The regulatory environment for consumer credit providers is becoming increasingly challenging and complex as regulatory bodies introduce more restrictive laws, regulations and limitations in an attempt to protect consumers from high levels of indebtedness or exploitation by credit providers.
Furnmart, with a market capitalization (Market Cap) of 327.48M has realized Revenue of P660m for the just ended period which is 5.8 percent higher than the prior year. The growth in revenue is explained to have been partially offset by the closure of the non-performing operations included in the prior year.
On a comparable basis the group results show that, revenue increased by 12.4 percent. Gross profit margins increased compared to the prior period. The comparatives however, also included the low margin closing-down sales of the non-performing operations. Operating income of P100.0m was P44.2m an equivalence of 79.2 percent higher than the corresponding period.
This improvement resulted from the closing down of some of the Group’s non-performing business units and increased revenue and gross profit margins. Operating expense ratios have improved or were held constant in all continuing business units. Total debtors’ costs have increased by 31.6 percent during the period under review. The management under the Chairmanship of JT Mynhardt has cited that increase will most likely be seen against the backdrop of the strong growth in the debtors’ books during this period.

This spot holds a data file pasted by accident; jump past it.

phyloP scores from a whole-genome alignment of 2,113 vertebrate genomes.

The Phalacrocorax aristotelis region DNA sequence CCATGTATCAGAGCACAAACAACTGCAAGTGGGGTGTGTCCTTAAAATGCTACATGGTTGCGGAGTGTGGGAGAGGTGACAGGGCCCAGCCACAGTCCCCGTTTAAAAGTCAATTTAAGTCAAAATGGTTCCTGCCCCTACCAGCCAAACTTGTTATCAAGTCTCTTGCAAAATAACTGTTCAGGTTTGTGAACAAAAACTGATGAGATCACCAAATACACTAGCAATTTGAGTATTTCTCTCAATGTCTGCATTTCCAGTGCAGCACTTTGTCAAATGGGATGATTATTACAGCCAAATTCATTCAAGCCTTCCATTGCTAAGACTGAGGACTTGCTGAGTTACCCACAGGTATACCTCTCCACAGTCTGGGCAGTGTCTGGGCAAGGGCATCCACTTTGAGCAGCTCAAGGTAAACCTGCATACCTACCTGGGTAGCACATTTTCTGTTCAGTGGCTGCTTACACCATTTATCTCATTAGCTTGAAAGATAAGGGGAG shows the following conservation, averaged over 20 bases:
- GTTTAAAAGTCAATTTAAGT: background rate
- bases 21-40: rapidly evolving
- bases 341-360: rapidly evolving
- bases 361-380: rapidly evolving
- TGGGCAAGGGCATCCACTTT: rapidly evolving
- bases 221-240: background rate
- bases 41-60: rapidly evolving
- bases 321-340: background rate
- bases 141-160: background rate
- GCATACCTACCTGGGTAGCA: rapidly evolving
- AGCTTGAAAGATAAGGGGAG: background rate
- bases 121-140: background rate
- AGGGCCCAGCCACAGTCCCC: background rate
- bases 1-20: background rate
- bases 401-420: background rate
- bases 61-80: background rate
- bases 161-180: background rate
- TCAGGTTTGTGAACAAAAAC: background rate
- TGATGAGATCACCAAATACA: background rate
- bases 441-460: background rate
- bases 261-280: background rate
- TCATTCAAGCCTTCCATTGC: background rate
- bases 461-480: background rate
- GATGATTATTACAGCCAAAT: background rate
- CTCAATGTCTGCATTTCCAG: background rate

Management believes that the impairment provision on the debtor’s book is at an adequate level. Supported by a lower interest expense, due to lower borrowing and higher cash reserves, produced a profit after tax of P62.5m, which is P38.8m 164.0 percent higher than the previous year. The group’s revenue for the half year has been registered 36 million more than the corresponding period ending January 2017. The Group has confirmed and presented a very strong first half year.